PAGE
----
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Re: AHIMA friday meetings on S. 1360

  On Thu, 18 Jan 1996, James Love wrote:
  > Bob Gellman chaired the first meeting, at Kathleen's request I assume, 
  > and he annouced that no one had privacy of their medical records, and 
  > that on one was going to get any privacy, and all the bill could was to 
  > prevent new interest groups from getting access.  This wasn't too well 
  > received by the privacy community.  
  I want to clarify Jamie's characterization of my comment at the first
  meeting.  I said there what I have been saying for several years.  Medical
  records are not really private, and it is unfair and misleading to suggest
  to people that they are private.  There are can be hundreds of individuals
  who see the treatment and payment records from a single hospitalization. 
  There may be dozens of public and private institutions that routinely
  obtain medical records to carry out legally authorized or legally required
  functions today. 
  I regret the widespead dissemination of or access to medical records just
  as much as anyone.  But I am a realist.  Anyone who want to cut off access
  to existing, recognized, socially useful institutions is welcome to try.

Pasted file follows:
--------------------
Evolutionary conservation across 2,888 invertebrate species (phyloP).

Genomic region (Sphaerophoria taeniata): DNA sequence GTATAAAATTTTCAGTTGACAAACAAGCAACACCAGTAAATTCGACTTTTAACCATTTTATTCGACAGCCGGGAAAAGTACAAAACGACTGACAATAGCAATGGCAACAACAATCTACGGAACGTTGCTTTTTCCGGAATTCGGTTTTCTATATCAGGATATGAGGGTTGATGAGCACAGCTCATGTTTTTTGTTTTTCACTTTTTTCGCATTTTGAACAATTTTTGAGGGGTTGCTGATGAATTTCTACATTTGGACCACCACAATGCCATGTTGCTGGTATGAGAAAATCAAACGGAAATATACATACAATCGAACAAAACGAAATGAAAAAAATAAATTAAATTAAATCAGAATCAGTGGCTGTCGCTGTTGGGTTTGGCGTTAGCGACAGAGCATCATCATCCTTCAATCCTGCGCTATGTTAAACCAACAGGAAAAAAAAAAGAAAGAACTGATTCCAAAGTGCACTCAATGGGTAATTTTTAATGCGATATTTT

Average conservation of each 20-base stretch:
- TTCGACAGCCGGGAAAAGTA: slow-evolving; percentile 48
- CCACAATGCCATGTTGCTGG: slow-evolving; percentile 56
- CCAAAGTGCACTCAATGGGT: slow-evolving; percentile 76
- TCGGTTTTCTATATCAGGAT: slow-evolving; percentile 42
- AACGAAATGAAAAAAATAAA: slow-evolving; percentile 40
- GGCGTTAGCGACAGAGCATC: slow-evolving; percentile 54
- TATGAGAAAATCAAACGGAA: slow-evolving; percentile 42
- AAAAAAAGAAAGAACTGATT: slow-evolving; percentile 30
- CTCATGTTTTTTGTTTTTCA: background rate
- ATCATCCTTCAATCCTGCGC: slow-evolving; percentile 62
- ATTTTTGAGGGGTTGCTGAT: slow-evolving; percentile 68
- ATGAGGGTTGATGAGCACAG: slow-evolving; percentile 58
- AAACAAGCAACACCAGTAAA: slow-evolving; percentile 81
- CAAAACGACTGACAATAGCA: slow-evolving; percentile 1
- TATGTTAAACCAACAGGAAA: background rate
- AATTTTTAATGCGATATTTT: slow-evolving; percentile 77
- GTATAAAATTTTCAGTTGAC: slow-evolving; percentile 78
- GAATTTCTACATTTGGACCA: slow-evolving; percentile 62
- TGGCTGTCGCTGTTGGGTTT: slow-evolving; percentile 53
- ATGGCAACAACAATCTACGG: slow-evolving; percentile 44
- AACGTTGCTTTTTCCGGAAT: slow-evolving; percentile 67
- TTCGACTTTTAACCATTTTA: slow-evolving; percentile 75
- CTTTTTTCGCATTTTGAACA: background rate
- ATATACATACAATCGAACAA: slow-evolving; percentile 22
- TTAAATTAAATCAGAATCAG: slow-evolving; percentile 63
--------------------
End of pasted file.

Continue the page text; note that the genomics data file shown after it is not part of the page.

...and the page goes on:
I don't believe that any bill will pass if it chops off the ability of
  major institutions to carry out their legitimate functions.  Cutting off
  extraneous uses by these institutions should be possible, and stopping
  improper or unjustified uses (present or future) is a desirable and
  achievable goal.  There are other valuable things that can be
  accomplished, like providing patient access and correction rights, notice
  of information practices, etc.  These are all components of a privacy
  Still, I believe that we cannot honestly promise people any absolute
  privacy.  We can only promise fair information practices.  There is such
  an overwheling medical data machine ALREADY in existence that is difficult
  to describe.  I don't believe that it is politically possible to fight it
  totally.  We can only nibble at the edges.  Anyone is welcome to disagree
  with my political judgment, but I will hold to my view that a baseline
  bill is better than nothing.  If there is no legislation, uses will
  continue to expand and the political difficulties will be even harder to
  overcome.  Medical records are now very hot and valuable commodities, and 
  there are plenty of players who lust after them.  If we can't erect 
  new barriers soon, things will get worse and worse. 
  > I'm not sure who Bob Gellman represents in all this.  Bob, picked up any 
  > medical records industry clients yet?
  I really hate to disappoint you, Jamie, but I don't represent anyone on
  this bill.  You asked this before and I told you this before.  I also told
  you that if I undertook to lobby on the legislation, I would disclose it. 
  I am sorry if this make it difficult for you to play your usual game of
  impuning motives of those that express views that you disagree with.  My
  views are my own, formed during more than 15 years of work on medical
  privacy legislation. 
  + + + + + + + + + + + + + + + + + + + + + + + + +
  +   Robert Gellman          rgellman@cais.com   +
  +   Privacy and Information Policy Consultant   +
  +   431 Fifth Street S.E.                       +    
  +   Washington, DC 20003                        + 
  +   202-543-7923 (phone)   202-547-8287 (fax)   +
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